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Implications for Design: Addressing the Challenges of Problem-Based Historical Inquiry

The results of this research have assisted us in refining our conceptions regarding the design of activities and support structures to address the challenges of problem-based historical inquiry, and suggested upper limits for what we may reasonably expect to accomplish with scaffolding support. In addition, we have attempted to test these activities in authentic classroom contexts. A few existing field studies have examined how we may support learners in small, well-defined reasoning tasks. Our line of research expands those inquiries to address the more complex challenge of interpreting data in a realistic, ill-structured setting in order to make reasoned decisions about social problems.

While these results provide some support to previous studies espousing the benefits of scaffolded multimedia learning environments to support problem-based inquiry (e.g., Choi & Hannafin, 1995; Jacobsen, Maouiri, Mishra, & Kolar, 1996; Land & Zembal-Saul, 2003; Masterman & Rogers, 2002), we do not wish to promote technology as a panacea for the challenges teachers and students face when engaging in disciplined inquiry. In fact, data from this study demonstrate that there are still numerous barriers for both teachers and students during problem-based historical inquiry activities.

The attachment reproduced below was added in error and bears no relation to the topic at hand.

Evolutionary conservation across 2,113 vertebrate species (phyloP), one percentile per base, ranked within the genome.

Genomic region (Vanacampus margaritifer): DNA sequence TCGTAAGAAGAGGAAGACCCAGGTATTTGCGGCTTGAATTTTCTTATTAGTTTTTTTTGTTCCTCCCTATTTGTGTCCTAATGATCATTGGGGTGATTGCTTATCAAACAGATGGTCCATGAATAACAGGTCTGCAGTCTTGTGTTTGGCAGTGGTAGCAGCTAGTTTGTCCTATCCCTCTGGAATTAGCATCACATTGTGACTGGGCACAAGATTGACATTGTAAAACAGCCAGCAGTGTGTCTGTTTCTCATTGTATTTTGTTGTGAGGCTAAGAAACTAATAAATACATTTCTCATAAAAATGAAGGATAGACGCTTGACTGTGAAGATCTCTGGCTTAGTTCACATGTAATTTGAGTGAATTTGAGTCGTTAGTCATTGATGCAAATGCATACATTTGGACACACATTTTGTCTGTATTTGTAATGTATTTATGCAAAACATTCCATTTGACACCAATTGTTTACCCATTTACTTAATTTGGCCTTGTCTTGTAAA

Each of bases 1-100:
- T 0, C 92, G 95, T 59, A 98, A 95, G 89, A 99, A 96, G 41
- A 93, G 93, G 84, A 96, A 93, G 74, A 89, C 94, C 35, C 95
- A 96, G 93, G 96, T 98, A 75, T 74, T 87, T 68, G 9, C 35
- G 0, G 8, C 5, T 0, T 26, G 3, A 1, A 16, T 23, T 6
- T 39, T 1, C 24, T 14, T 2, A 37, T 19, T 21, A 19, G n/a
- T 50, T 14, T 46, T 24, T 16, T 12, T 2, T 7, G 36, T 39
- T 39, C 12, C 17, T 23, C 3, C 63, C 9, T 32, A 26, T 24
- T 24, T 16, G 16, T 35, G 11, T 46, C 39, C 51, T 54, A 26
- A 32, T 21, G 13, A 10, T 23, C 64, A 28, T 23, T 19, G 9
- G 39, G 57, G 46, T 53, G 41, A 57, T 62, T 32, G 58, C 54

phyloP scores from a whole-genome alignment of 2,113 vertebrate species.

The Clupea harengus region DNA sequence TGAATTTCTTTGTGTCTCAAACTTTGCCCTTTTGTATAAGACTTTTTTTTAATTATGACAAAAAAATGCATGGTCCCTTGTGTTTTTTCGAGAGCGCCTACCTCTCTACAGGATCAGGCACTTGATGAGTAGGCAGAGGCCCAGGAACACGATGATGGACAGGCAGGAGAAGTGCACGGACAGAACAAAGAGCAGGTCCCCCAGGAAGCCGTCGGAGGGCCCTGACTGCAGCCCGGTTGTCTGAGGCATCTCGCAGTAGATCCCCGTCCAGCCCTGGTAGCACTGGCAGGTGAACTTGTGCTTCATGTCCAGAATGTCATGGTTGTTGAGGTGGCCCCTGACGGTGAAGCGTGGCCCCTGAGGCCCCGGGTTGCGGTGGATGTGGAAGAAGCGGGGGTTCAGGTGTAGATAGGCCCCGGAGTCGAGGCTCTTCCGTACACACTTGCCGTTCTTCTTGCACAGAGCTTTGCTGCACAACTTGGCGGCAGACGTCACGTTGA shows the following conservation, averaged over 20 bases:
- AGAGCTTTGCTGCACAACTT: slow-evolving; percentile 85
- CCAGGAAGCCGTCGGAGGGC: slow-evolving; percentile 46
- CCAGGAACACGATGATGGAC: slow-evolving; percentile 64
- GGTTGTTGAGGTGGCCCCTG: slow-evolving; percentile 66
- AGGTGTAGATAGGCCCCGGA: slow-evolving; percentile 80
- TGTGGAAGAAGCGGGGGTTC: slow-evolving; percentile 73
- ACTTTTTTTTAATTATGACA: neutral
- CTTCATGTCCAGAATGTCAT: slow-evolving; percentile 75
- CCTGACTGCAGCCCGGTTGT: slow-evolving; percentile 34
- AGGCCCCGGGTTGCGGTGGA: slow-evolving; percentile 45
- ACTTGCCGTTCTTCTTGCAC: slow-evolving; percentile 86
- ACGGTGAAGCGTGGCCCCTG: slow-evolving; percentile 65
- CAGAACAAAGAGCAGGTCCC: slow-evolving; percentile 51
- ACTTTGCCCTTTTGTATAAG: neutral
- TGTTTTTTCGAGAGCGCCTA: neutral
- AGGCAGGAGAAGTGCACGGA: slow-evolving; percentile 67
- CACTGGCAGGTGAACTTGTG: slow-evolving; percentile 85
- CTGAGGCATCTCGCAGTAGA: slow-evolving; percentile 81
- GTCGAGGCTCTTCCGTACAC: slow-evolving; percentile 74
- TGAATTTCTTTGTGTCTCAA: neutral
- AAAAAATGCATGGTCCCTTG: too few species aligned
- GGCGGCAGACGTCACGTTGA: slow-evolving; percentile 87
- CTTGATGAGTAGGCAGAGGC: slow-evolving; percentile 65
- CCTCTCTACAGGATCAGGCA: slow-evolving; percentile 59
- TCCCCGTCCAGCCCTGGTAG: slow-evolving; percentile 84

For example, after completion of the unit described in this study, the teachers were still disappointed with the quality and depth of student presentations addressing the central problem of the unit. Both teachers believed that additional situation-specific, or “soft scaffolding” (Saye & Brush, 2002) by the teacher was necessary for students to more deeply engage in the problem and address the multiple potential solutions to the problem. As one teacher stated:

“…I’m not sure they really saw the distinct difference that they needed to see between the very different ways of achieving civil rights…when they were doing their presentations, they didn’t do a very good job overall of taking media and placing it in the context of their arguments, what their goals were, what their arguments for the strategy or what they’re recommendation was against it. Some of the groups did not do that very well. They didn’t support what they were doing with evidence.”